Friday, August 28, 2015

From Katrina, an ‘Amazing’ Decade of Climate Research

New Orleanians walk throught floodwaters pushing boats in areas inundated by Hurricane Katrina on Sept. 2, 2005. (Credit: Jocelyn Augustino/FEMA) Click to Enlarge.
Hurricane Katrina, along with two blockbuster studies that bookended the disaster, marked the beginning of a decade of rapid growth in a once tiny subfield that has since become one of the most visible in climate science.
“There’s been an amazing rate of progress in the last 10 years.  I think the next 10 years will be greater,” Gabriel Vecchi, a climate scientist with the National Oceanic and Atmospheric Administration’s Geophysical Fluid Dynamics Laboratory, said.

Setting the Stage
Kerry Emanuel, an atmospheric scientist at MIT, was one of the few scientists who had looked at the question of how hurricane activity might change in a warming climate prior to Katrina.  In a 1987 paper he suggested that warming would lead to more intense, and therefore more potentially destructive, hurricanes (still one of the basic precepts of hurricane-climate research).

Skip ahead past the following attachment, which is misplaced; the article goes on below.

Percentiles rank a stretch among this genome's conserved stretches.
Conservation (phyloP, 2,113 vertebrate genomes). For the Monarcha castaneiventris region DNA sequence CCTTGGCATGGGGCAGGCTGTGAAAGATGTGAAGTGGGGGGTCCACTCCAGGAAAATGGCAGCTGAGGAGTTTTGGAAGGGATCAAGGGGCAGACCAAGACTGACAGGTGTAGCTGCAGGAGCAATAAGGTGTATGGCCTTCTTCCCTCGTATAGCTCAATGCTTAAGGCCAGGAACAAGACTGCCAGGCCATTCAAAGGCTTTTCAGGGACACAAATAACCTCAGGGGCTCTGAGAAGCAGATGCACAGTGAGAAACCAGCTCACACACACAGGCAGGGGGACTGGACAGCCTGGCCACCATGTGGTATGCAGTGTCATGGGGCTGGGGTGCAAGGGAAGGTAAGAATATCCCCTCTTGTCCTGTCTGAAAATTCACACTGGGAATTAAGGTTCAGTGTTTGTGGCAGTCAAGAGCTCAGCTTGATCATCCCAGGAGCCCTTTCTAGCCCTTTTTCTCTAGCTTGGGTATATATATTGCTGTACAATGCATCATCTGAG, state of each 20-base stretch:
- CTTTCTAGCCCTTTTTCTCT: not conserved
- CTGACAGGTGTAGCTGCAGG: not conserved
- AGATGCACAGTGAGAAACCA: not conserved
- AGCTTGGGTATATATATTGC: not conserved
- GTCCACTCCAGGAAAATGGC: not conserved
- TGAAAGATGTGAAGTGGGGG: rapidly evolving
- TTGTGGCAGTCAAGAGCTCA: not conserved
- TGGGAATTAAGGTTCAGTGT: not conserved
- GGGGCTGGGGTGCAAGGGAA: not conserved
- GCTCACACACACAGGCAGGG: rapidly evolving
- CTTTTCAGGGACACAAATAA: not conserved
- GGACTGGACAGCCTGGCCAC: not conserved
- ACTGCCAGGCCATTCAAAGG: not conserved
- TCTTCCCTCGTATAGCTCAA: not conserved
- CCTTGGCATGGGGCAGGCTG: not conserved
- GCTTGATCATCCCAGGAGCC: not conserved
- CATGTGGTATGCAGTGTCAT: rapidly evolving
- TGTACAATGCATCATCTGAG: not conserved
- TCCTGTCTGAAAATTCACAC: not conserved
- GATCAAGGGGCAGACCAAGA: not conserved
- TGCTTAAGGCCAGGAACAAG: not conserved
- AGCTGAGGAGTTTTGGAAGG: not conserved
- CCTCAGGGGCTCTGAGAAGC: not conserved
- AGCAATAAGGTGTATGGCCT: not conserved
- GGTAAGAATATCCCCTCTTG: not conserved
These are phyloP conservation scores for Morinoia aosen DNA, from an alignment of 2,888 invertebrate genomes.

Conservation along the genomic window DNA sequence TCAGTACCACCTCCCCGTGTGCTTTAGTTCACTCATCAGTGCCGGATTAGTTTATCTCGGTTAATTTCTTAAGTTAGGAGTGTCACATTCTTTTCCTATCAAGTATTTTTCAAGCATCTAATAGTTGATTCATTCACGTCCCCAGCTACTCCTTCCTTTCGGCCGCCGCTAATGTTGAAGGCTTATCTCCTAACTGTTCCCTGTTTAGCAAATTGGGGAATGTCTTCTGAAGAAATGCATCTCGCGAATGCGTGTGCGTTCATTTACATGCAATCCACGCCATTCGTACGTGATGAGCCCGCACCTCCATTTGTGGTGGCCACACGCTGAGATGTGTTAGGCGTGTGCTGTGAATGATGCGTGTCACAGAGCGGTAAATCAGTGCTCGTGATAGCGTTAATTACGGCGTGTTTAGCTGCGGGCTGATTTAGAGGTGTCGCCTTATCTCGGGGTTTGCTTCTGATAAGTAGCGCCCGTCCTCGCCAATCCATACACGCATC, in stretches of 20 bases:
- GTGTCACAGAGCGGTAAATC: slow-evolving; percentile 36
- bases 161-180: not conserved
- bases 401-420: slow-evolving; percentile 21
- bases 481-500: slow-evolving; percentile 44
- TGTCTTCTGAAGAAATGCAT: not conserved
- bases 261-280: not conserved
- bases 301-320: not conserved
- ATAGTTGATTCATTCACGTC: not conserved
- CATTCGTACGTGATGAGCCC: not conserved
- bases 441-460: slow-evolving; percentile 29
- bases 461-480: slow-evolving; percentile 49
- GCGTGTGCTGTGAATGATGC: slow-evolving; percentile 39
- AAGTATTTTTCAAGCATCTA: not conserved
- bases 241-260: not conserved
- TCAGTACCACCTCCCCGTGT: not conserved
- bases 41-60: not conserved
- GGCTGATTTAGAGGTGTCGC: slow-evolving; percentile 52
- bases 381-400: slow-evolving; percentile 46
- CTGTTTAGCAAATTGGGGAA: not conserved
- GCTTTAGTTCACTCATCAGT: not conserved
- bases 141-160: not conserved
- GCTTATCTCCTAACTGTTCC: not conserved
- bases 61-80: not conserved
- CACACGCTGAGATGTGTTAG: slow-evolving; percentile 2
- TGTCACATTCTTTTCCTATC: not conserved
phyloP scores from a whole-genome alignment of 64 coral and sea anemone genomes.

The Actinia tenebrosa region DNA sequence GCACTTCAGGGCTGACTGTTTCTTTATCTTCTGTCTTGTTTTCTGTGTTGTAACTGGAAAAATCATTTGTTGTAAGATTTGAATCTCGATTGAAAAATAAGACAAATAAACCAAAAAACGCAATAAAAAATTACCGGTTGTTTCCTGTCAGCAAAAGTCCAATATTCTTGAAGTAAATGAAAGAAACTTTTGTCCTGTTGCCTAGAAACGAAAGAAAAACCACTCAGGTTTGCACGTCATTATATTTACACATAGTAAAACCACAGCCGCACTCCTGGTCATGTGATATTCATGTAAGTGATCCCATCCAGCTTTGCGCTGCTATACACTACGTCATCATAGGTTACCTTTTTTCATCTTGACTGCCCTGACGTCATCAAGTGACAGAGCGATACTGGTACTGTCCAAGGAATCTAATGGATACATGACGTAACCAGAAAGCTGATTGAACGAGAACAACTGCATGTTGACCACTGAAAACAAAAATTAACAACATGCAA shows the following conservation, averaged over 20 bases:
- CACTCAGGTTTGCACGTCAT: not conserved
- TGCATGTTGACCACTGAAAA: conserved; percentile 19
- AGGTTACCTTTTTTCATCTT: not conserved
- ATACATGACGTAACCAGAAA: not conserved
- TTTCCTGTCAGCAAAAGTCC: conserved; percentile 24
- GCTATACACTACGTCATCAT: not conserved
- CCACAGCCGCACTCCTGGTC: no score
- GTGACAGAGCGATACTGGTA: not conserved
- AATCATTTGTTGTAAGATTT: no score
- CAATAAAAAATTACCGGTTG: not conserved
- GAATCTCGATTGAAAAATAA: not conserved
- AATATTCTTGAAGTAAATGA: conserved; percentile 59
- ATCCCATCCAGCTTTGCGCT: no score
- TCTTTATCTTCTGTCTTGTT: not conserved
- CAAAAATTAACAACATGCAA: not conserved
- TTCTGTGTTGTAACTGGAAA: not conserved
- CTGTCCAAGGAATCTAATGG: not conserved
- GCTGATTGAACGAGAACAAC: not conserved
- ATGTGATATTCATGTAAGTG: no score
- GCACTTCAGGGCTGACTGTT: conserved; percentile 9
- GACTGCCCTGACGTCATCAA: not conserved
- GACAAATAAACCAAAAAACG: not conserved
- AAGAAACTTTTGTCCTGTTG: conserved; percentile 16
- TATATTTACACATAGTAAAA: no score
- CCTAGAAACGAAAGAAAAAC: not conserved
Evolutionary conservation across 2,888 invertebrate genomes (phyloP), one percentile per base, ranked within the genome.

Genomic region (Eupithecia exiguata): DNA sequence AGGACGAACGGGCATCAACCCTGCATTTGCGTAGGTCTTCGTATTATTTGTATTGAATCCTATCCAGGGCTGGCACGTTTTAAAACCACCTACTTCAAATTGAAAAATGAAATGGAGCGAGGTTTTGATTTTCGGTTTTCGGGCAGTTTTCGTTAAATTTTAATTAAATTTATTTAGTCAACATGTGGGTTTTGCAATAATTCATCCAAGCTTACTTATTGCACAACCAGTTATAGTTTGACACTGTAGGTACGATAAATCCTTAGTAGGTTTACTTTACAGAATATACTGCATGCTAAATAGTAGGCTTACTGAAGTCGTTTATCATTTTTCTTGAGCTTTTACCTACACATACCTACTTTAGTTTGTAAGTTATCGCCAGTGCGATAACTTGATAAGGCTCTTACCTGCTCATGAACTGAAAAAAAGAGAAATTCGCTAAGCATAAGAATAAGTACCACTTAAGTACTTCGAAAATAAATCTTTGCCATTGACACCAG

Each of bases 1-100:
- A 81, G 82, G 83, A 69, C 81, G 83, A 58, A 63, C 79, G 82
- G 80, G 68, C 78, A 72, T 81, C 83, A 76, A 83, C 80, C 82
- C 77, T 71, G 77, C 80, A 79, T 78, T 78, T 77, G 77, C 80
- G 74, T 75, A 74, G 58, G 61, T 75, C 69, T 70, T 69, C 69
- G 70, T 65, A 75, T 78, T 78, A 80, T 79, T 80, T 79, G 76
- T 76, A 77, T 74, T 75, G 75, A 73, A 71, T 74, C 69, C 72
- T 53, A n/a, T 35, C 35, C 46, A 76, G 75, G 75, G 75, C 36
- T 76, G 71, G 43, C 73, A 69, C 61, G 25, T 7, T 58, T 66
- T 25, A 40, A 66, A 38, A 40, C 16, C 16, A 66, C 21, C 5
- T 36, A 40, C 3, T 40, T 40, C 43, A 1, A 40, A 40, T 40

In early August 2005, just weeks before Katrina, Emanuel, who had been working on other issues, came back to this idea, with a paper in the journal Nature that took his earlier work a step further.  It suggested that not only would warming lead to more intense and destructive hurricanes in the future, but that this was already happening, helped along by some natural climate variations.  When Katrina struck later that month, interest in his study surged and Emanuel found himself pulled into the cacophonous media coverage.

A separate study by another group followed in mid-September, adding fuel to the fire.  This study, in the journal Science, came to a similar conclusion as Emanuel:  of the hurricanes happening in the global oceans, more were becoming Category 4 and 5 storms than was the case three decades earlier.
Overall, it is thought that warming will indeed lead to a shift to more intense hurricanes over the course of the 21st century, by anywhere from a few percent to 10 percent, but that overall global hurricane numbers might drop, though by how much is uncertain.

Two of the most robust projections for future hurricanes are that storm surge will be worse, thanks to rising global sea levels, even if hurricanes themselves don’t change, and that storms will bring heavier rains thanks to increased moisture in the atmosphere.

Read more at From Katrina, an ‘Amazing’ Decade of Climate Research

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